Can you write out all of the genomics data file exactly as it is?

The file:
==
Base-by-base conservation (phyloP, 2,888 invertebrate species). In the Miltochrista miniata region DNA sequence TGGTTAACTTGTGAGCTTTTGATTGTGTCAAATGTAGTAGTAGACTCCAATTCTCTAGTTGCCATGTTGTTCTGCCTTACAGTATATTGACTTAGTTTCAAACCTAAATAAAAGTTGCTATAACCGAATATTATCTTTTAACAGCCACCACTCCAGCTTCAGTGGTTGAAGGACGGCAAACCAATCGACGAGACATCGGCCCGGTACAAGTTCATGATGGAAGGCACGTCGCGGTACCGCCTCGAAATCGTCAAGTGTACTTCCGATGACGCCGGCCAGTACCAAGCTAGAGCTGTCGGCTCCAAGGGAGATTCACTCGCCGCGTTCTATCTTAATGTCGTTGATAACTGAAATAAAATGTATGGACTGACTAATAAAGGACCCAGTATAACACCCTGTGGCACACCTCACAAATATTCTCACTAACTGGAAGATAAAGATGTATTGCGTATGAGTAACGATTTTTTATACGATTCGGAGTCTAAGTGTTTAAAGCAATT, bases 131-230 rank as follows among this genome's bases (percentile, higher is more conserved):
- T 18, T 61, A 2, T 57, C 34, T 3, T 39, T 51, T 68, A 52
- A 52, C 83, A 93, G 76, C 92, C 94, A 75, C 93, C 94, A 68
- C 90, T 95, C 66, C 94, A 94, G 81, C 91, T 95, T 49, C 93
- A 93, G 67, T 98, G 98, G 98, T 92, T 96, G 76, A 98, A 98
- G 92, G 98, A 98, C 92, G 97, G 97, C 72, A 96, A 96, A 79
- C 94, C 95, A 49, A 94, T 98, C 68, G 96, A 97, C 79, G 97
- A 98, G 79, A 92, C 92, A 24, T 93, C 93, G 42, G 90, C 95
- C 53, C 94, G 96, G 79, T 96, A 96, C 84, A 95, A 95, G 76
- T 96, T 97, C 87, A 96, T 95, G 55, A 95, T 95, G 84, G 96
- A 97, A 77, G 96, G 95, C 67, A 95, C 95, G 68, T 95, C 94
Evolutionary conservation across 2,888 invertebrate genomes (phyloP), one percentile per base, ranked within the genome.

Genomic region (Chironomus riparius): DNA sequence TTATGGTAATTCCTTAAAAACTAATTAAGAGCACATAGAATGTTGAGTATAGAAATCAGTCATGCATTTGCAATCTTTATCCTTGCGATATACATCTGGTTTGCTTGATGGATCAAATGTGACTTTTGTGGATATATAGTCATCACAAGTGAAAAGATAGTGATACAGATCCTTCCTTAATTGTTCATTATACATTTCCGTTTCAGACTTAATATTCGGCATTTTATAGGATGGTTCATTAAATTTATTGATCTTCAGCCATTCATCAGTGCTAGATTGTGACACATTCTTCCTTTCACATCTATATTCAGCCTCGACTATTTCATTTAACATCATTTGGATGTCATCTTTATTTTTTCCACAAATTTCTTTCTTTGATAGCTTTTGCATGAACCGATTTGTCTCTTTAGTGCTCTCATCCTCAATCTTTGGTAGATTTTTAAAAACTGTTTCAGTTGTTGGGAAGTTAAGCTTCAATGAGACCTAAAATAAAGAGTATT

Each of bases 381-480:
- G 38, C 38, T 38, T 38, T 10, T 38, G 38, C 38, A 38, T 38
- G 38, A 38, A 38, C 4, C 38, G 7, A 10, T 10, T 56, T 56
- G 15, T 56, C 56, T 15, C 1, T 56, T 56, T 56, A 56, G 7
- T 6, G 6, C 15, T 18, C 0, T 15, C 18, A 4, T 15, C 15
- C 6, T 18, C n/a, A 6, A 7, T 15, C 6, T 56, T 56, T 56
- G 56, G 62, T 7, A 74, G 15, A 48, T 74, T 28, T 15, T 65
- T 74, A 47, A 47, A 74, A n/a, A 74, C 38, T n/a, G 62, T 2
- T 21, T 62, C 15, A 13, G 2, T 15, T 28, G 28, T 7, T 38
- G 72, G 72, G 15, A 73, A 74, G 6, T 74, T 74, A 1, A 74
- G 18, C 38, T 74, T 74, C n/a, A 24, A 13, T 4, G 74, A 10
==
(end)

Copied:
Base-by-base conservation (phyloP, 2,888 invertebrate species). In the Miltochrista miniata region DNA sequence TGGTTAACTTGTGAGCTTTTGATTGTGTCAAATGTAGTAGTAGACTCCAATTCTCTAGTTGCCATGTTGTTCTGCCTTACAGTATATTGACTTAGTTTCAAACCTAAATAAAAGTTGCTATAACCGAATATTATCTTTTAACAGCCACCACTCCAGCTTCAGTGGTTGAAGGACGGCAAACCAATCGACGAGACATCGGCCCGGTACAAGTTCATGATGGAAGGCACGTCGCGGTACCGCCTCGAAATCGTCAAGTGTACTTCCGATGACGCCGGCCAGTACCAAGCTAGAGCTGTCGGCTCCAAGGGAGATTCACTCGCCGCGTTCTATCTTAATGTCGTTGATAACTGAAATAAAATGTATGGACTGACTAATAAAGGACCCAGTATAACACCCTGTGGCACACCTCACAAATATTCTCACTAACTGGAAGATAAAGATGTATTGCGTATGAGTAACGATTTTTTATACGATTCGGAGTCTAAGTGTTTAAAGCAATT, bases 131-230 rank as follows among this genome's bases (percentile, higher is more conserved):
- T 18, T 61, A 2, T 57, C 34, T 3, T 39, T 51, T 68, A 52
- A 52, C 83, A 93, G 76, C 92, C 94, A 75, C 93, C 94, A 68
- C 90, T 95, C 66, C 94, A 94, G 81, C 91, T 95, T 49, C 93
- A 93, G 67, T 98, G 98, G 98, T 92, T 96, G 76, A 98, A 98
- G 92, G 98, A 98, C 92, G 97, G 97, C 72, A 96, A 96, A 79
- C 94, C 95, A 49, A 94, T 98, C 68, G 96, A 97, C 79, G 97
- A 98, G 79, A 92, C 92, A 24, T 93, C 93, G 42, G 90, C 95
- C 53, C 94, G 96, G 79, T 96, A 96, C 84, A 95, A 95, G 76
- T 96, T 97, C 87, A 96, T 95, G 55, A 95, T 95, G 84, G 96
- A 97, A 77, G 96, G 95, C 67, A 95, C 95, G 68, T 95, C 94
Evolutionary conservation across 2,888 invertebrate genomes (phyloP), one percentile per base, ranked within the genome.

Genomic region (Chironomus riparius): DNA sequence TTATGGTAATTCCTTAAAAACTAATTAAGAGCACATAGAATGTTGAGTATAGAAATCAGTCATGCATTTGCAATCTTTATCCTTGCGATATACATCTGGTTTGCTTGATGGATCAAATGTGACTTTTGTGGATATATAGTCATCACAAGTGAAAAGATAGTGATACAGATCCTTCCTTAATTGTTCATTATACATTTCCGTTTCAGACTTAATATTCGGCATTTTATAGGATGGTTCATTAAATTTATTGATCTTCAGCCATTCATCAGTGCTAGATTGTGACACATTCTTCCTTTCACATCTATATTCAGCCTCGACTATTTCATTTAACATCATTTGGATGTCATCTTTATTTTTTCCACAAATTTCTTTCTTTGATAGCTTTTGCATGAACCGATTTGTCTCTTTAGTGCTCTCATCCTCAATCTTTGGTAGATTTTTAAAAACTGTTTCAGTTGTTGGGAAGTTAAGCTTCAATGAGACCTAAAATAAAGAGTATT

Each of bases 381-480:
- G 38, C 38, T 38, T 38, T 10, T 38, G 38, C 38, A 38, T 38
- G 38, A 38, A 38, C 4, C 38, G 7, A 10, T 10, T 56, T 56
- G 15, T 56, C 56, T 15, C 1, T 56, T 56, T 56, A 56, G 7
- T 6, G 6, C 15, T 18, C 0, T 15, C 18, A 4, T 15, C 15
- C 6, T 18, C n/a, A 6, A 7, T 15, C 6, T 56, T 56, T 56
- G 56, G 62, T 7, A 74, G 15, A 48, T 74, T 28, T 15, T 65
- T 74, A 47, A 47, A 74, A n/a, A 74, C 38, T n/a, G 62, T 2
- T 21, T 62, C 15, A 13, G 2, T 15, T 28, G 28, T 7, T 38
- G 72, G 72, G 15, A 73, A 74, G 6, T 74, T 74, A 1, A 74
- G 18, C 38, T 74, T 74, C n/a, A 24, A 13, T 4, G 74, A 10